As I glided upward through the cold, clear water I opened my eyes. Light filtered through the turquoise and the water around me glittered as I moved toward the surface right above me.
I don’t remember the last time I opened my eyes underwater. For that matter, I don’t remember the last time I swam in a body of water without a nawing sense of discomfort and a fighting back of niggling fear and underlying disgust. Even now, the thought of deep impermeable water, of oozing muddy banks, or seaweed caressing ankles, or vast depths in which I cannot breathe, creates within me a visceral unease that catches in my chest. Occasionally I go in anyway, willfully shoving that unease down, down deep in my stomach and smiling with wonder at everyone around me who seem to splash around with real enjoyment.
It’s not a fear of drowning. I’m actually an excellent swimmer and swam competitively throughout all of my childhood and teenaged years. And it’s not a fear of critters per se, though the idea of what could arise from the depths of an ocean is certainly enough to give me great pause. Swiftly moving rivers don’t bother me at all, though I have a deep respect for moving water and for the inherent risks associated with its power. But confronted with the vastness of the sea or the murky depths of a muddy lake, I have to swallow hard my fear and reluctance and my preference is always to limit my interaction to wading no deeper than my knees.
But this water was different. This lake in all its alpine glory was deep, yes, but its depths shimmered with clarity and its banks were lined with great boulders that tumbled into the water, slick where wet but not slimy. For the first time in what might be decades, I could not resist the call of the blue-green sparkle and I dove out towards its center without reserve, without the need to ignore any misgiving. The icy water was sweet and invigorating and I had a real moment of shock to realize that I wasn’t faking it, that I wasn’t putting on a brave face because I was embarrassed to once again be the only one left on shore. I meant it, this smile, this childlike energy and innate calling to splash and play and dive back under the surface.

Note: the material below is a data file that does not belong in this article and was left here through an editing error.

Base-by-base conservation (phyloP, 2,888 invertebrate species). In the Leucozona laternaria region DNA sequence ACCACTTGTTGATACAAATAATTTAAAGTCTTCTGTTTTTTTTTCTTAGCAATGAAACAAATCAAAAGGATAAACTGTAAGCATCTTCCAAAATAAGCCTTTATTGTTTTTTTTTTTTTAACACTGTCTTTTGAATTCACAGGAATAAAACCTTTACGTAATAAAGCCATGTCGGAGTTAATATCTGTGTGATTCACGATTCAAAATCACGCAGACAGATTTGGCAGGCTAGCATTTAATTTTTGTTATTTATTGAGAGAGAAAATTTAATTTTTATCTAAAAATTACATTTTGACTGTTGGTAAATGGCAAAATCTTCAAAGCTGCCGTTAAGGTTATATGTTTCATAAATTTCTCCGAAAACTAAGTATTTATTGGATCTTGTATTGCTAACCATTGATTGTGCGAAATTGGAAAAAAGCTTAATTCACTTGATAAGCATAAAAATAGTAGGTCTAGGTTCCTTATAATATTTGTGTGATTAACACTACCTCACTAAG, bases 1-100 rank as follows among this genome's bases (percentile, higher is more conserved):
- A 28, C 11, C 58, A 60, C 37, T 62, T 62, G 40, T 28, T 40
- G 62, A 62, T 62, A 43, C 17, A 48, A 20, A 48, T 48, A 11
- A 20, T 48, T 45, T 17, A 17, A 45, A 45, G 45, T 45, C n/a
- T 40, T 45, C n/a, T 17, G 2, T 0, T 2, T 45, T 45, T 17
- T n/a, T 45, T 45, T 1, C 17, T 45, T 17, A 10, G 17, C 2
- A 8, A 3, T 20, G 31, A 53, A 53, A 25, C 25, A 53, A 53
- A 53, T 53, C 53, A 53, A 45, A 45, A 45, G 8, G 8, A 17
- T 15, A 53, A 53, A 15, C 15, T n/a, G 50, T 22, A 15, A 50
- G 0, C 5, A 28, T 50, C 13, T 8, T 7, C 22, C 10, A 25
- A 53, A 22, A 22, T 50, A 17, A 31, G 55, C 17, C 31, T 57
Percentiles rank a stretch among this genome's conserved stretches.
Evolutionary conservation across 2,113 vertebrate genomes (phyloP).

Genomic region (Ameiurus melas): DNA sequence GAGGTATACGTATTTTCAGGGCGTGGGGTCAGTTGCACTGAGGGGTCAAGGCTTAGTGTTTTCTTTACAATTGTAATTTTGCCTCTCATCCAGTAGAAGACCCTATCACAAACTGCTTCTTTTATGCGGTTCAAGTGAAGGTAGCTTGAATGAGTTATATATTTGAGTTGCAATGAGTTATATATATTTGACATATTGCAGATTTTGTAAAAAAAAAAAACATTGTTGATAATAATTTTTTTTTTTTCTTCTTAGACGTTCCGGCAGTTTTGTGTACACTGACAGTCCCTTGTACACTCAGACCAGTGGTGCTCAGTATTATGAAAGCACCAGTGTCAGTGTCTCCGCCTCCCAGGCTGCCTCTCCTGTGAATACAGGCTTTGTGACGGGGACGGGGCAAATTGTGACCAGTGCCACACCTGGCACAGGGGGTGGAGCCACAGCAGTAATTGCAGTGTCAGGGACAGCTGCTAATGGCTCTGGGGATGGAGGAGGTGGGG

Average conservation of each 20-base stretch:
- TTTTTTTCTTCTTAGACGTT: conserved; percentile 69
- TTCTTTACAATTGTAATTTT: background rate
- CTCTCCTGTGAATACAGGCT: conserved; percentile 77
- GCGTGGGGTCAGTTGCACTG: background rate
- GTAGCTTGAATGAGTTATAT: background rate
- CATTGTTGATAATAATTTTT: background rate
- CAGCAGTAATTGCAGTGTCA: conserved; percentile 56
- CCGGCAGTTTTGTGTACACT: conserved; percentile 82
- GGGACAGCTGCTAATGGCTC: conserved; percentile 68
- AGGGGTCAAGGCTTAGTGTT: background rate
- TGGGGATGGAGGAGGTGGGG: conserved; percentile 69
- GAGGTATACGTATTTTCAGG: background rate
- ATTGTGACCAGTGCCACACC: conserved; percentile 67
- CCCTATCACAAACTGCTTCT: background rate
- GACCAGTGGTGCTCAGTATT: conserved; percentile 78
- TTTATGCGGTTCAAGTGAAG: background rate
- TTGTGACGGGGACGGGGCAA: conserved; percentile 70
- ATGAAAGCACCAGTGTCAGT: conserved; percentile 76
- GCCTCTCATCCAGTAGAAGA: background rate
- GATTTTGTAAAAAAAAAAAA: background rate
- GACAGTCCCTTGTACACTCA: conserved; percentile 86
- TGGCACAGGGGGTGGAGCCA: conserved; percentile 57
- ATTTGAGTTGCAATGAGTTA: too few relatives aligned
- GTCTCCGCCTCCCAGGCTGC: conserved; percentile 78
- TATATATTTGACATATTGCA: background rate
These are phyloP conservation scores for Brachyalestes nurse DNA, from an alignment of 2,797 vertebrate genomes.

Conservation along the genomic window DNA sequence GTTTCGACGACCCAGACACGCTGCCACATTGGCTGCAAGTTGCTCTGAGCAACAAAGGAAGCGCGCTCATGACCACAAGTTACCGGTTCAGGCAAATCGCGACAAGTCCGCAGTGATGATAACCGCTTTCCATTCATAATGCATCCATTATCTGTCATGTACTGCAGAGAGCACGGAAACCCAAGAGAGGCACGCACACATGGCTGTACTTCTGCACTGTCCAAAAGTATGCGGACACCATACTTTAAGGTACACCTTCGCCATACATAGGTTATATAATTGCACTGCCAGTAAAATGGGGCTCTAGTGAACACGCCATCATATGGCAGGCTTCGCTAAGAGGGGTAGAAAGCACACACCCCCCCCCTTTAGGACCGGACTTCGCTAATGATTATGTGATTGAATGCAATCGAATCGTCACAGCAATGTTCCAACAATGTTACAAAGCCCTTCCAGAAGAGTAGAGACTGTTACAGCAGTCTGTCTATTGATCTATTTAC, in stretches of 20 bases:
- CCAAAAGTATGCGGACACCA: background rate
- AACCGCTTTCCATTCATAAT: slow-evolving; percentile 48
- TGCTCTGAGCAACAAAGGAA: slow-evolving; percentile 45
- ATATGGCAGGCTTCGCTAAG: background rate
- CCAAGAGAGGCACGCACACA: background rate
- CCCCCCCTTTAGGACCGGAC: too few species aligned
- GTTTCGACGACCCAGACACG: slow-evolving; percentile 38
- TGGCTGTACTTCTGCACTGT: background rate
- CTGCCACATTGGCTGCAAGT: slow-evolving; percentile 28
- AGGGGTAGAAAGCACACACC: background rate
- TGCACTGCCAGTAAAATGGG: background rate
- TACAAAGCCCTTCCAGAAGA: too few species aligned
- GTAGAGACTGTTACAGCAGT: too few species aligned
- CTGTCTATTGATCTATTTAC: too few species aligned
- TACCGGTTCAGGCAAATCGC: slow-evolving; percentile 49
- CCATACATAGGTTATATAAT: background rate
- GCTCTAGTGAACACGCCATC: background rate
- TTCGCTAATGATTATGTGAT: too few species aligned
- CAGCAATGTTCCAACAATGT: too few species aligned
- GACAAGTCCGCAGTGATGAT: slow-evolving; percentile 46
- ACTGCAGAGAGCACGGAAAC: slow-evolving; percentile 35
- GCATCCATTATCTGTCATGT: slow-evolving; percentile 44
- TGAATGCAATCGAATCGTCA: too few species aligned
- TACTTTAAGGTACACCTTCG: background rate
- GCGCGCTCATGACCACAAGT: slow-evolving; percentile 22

When did it happen? When did these fears begin taking root? I have precious childhood memories of swimming out past the breaking waves with my dad when we lived in Virginia Beach, his teaching me to body-surf my kindergartner self back toward shore, my hiccuping with laughter when a wave pummeled me back into the sand. Or my high-school self running back into my hotel room for goggles when in Florida for a big swim meet, eager to dive into the ocean and see what mysteries awaited, only relinquishing the water when our coaches threatened to pull us from our events if we didn’t rest. I can’t pinpoint when exactly the prospect of swimming in the wide sea began filling me with a leaden dread, but it happened somewhere between high school and now.
It’s only swimming and I know I’m not alone in my reticence, but I wonder about this inclination toward fear and reluctance as I get older. How many tiny ways I allow my world to grow smaller in order to avoid unease and uncertainty. As I floated on my back in this mountain lake, I wondered how many moments of shared exuberance I’d stayed on the sidelines for, watched from my knee-deep comfort-zone at the edges. As I relished the icy embrace of the clear, pure water, I wondered what other fears I’d allowed to move in, to shrink my existence, to become habit, maybe less obvious than murky water.
I flipped over and dove down, the cold hitting my face, playing with my hair as it floated around my head in a cloud. And as I made my way back up toward the sun and sky and warm late summer air, I opened my eyes. I opened my eyes and took in the glittering beauty of refracted sunshine and deep quiet.
And I resolved once again to keep them open, to set aside habit and comfort and to look at my decisions closely, to do the work of honesty and to push out against the fear that would keep me on shore, that would keep my life and my experiences and my perspectives small and shrinking.